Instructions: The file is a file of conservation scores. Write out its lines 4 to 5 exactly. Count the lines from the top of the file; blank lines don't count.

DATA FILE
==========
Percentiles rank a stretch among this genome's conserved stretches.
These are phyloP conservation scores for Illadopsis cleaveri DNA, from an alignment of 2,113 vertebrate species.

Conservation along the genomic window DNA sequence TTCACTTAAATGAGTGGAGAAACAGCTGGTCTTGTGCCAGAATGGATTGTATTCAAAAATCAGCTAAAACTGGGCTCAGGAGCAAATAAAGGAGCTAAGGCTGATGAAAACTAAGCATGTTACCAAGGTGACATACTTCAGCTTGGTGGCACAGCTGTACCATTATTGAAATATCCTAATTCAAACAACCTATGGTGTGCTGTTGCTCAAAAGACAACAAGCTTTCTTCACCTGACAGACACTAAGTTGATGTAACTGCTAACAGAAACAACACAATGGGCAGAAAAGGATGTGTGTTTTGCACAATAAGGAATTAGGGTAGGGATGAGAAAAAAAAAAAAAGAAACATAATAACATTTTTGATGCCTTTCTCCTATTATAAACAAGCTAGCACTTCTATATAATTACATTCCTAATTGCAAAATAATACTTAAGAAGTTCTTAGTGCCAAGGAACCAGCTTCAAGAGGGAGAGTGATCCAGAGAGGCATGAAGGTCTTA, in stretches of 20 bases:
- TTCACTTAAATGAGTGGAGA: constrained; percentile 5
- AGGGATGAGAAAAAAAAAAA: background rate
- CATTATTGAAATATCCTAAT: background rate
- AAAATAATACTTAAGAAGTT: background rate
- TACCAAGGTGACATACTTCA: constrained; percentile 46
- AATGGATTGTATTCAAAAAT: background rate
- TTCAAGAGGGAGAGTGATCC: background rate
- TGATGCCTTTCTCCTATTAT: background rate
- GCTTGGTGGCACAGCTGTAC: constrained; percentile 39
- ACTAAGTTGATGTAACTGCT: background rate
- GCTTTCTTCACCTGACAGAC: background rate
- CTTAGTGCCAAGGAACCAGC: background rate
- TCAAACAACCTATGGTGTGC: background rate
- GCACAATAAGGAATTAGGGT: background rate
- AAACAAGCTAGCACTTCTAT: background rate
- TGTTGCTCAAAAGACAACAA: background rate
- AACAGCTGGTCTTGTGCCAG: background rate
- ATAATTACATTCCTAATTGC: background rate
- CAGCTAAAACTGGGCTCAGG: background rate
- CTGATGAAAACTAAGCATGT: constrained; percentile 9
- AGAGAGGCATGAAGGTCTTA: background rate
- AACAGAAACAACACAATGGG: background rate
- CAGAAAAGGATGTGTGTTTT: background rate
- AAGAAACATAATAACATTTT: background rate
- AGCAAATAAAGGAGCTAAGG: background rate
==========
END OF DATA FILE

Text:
- TTCACTTAAATGAGTGGAGA: constrained; percentile 5
- AGGGATGAGAAAAAAAAAAA: background rate